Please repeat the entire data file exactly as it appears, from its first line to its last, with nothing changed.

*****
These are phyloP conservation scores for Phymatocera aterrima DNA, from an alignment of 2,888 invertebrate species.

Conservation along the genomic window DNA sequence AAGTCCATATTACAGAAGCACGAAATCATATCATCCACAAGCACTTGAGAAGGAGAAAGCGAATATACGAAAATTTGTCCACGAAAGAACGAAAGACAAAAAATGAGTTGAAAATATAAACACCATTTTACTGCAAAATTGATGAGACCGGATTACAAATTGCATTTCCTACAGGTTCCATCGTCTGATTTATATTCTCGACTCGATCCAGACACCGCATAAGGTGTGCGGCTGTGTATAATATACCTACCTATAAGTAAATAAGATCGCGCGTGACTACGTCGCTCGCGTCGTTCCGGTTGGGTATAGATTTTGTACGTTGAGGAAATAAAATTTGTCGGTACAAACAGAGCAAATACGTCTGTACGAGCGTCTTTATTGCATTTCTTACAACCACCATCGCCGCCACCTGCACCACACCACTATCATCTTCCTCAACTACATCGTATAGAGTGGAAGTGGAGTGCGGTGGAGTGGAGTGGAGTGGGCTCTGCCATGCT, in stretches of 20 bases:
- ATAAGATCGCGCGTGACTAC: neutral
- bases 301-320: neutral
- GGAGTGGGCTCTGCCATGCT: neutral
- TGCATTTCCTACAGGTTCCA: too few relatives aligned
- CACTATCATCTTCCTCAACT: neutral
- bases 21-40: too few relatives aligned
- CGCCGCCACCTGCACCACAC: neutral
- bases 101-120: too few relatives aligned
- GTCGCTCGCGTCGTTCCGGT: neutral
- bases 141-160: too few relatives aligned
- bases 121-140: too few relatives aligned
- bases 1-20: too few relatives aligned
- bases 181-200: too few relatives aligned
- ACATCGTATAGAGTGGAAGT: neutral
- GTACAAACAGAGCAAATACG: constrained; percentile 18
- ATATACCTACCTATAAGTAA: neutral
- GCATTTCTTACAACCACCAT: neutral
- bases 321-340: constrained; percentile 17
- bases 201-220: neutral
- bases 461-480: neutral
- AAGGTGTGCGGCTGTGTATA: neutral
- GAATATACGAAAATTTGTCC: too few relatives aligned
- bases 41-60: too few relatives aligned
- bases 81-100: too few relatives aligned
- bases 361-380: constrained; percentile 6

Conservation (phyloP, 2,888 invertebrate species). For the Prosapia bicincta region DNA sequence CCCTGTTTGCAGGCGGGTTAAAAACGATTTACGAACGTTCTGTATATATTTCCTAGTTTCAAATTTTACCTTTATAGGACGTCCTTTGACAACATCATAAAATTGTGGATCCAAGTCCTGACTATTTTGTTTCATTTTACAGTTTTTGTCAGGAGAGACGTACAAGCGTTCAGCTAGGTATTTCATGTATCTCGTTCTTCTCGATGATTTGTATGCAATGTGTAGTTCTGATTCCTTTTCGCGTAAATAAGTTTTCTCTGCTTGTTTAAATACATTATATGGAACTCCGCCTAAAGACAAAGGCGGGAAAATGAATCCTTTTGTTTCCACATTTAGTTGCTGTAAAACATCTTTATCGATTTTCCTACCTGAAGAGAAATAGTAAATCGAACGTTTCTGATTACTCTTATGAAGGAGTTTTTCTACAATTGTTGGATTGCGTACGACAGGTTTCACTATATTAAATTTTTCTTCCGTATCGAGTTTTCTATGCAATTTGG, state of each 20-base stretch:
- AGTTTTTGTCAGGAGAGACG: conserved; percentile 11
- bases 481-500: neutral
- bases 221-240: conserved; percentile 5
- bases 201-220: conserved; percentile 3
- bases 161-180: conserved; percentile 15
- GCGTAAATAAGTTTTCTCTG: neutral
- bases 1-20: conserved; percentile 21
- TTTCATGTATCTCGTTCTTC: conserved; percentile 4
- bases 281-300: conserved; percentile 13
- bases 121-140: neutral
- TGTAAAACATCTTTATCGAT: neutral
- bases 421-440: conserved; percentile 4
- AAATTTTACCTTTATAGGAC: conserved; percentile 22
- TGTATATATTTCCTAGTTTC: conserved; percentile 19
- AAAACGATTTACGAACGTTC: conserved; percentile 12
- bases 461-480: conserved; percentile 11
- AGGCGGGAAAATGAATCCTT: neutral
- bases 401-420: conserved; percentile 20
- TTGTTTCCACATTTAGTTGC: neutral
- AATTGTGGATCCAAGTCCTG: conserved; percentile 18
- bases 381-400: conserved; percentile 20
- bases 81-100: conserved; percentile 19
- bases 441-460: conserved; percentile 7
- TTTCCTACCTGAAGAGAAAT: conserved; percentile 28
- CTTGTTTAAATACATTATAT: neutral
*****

These are phyloP conservation scores for Phymatocera aterrima DNA, from an alignment of 2,888 invertebrate species.

Conservation along the genomic window DNA sequence AAGTCCATATTACAGAAGCACGAAATCATATCATCCACAAGCACTTGAGAAGGAGAAAGCGAATATACGAAAATTTGTCCACGAAAGAACGAAAGACAAAAAATGAGTTGAAAATATAAACACCATTTTACTGCAAAATTGATGAGACCGGATTACAAATTGCATTTCCTACAGGTTCCATCGTCTGATTTATATTCTCGACTCGATCCAGACACCGCATAAGGTGTGCGGCTGTGTATAATATACCTACCTATAAGTAAATAAGATCGCGCGTGACTACGTCGCTCGCGTCGTTCCGGTTGGGTATAGATTTTGTACGTTGAGGAAATAAAATTTGTCGGTACAAACAGAGCAAATACGTCTGTACGAGCGTCTTTATTGCATTTCTTACAACCACCATCGCCGCCACCTGCACCACACCACTATCATCTTCCTCAACTACATCGTATAGAGTGGAAGTGGAGTGCGGTGGAGTGGAGTGGAGTGGGCTCTGCCATGCT, in stretches of 20 bases:
- ATAAGATCGCGCGTGACTAC: neutral
- bases 301-320: neutral
- GGAGTGGGCTCTGCCATGCT: neutral
- TGCATTTCCTACAGGTTCCA: too few relatives aligned
- CACTATCATCTTCCTCAACT: neutral
- bases 21-40: too few relatives aligned
- CGCCGCCACCTGCACCACAC: neutral
- bases 101-120: too few relatives aligned
- GTCGCTCGCGTCGTTCCGGT: neutral
- bases 141-160: too few relatives aligned
- bases 121-140: too few relatives aligned
- bases 1-20: too few relatives aligned
- bases 181-200: too few relatives aligned
- ACATCGTATAGAGTGGAAGT: neutral
- GTACAAACAGAGCAAATACG: constrained; percentile 18
- ATATACCTACCTATAAGTAA: neutral
- GCATTTCTTACAACCACCAT: neutral
- bases 321-340: constrained; percentile 17
- bases 201-220: neutral
- bases 461-480: neutral
- AAGGTGTGCGGCTGTGTATA: neutral
- GAATATACGAAAATTTGTCC: too few relatives aligned
- bases 41-60: too few relatives aligned
- bases 81-100: too few relatives aligned
- bases 361-380: constrained; percentile 6

Conservation (phyloP, 2,888 invertebrate species). For the Prosapia bicincta region DNA sequence CCCTGTTTGCAGGCGGGTTAAAAACGATTTACGAACGTTCTGTATATATTTCCTAGTTTCAAATTTTACCTTTATAGGACGTCCTTTGACAACATCATAAAATTGTGGATCCAAGTCCTGACTATTTTGTTTCATTTTACAGTTTTTGTCAGGAGAGACGTACAAGCGTTCAGCTAGGTATTTCATGTATCTCGTTCTTCTCGATGATTTGTATGCAATGTGTAGTTCTGATTCCTTTTCGCGTAAATAAGTTTTCTCTGCTTGTTTAAATACATTATATGGAACTCCGCCTAAAGACAAAGGCGGGAAAATGAATCCTTTTGTTTCCACATTTAGTTGCTGTAAAACATCTTTATCGATTTTCCTACCTGAAGAGAAATAGTAAATCGAACGTTTCTGATTACTCTTATGAAGGAGTTTTTCTACAATTGTTGGATTGCGTACGACAGGTTTCACTATATTAAATTTTTCTTCCGTATCGAGTTTTCTATGCAATTTGG, state of each 20-base stretch:
- AGTTTTTGTCAGGAGAGACG: conserved; percentile 11
- bases 481-500: neutral
- bases 221-240: conserved; percentile 5
- bases 201-220: conserved; percentile 3
- bases 161-180: conserved; percentile 15
- GCGTAAATAAGTTTTCTCTG: neutral
- bases 1-20: conserved; percentile 21
- TTTCATGTATCTCGTTCTTC: conserved; percentile 4
- bases 281-300: conserved; percentile 13
- bases 121-140: neutral
- TGTAAAACATCTTTATCGAT: neutral
- bases 421-440: conserved; percentile 4
- AAATTTTACCTTTATAGGAC: conserved; percentile 22
- TGTATATATTTCCTAGTTTC: conserved; percentile 19
- AAAACGATTTACGAACGTTC: conserved; percentile 12
- bases 461-480: conserved; percentile 11
- AGGCGGGAAAATGAATCCTT: neutral
- bases 401-420: conserved; percentile 20
- TTGTTTCCACATTTAGTTGC: neutral
- AATTGTGGATCCAAGTCCTG: conserved; percentile 18
- bases 381-400: conserved; percentile 20
- bases 81-100: conserved; percentile 19
- bases 441-460: conserved; percentile 7
- TTTCCTACCTGAAGAGAAAT: conserved; percentile 28
- CTTGTTTAAATACATTATAT: neutral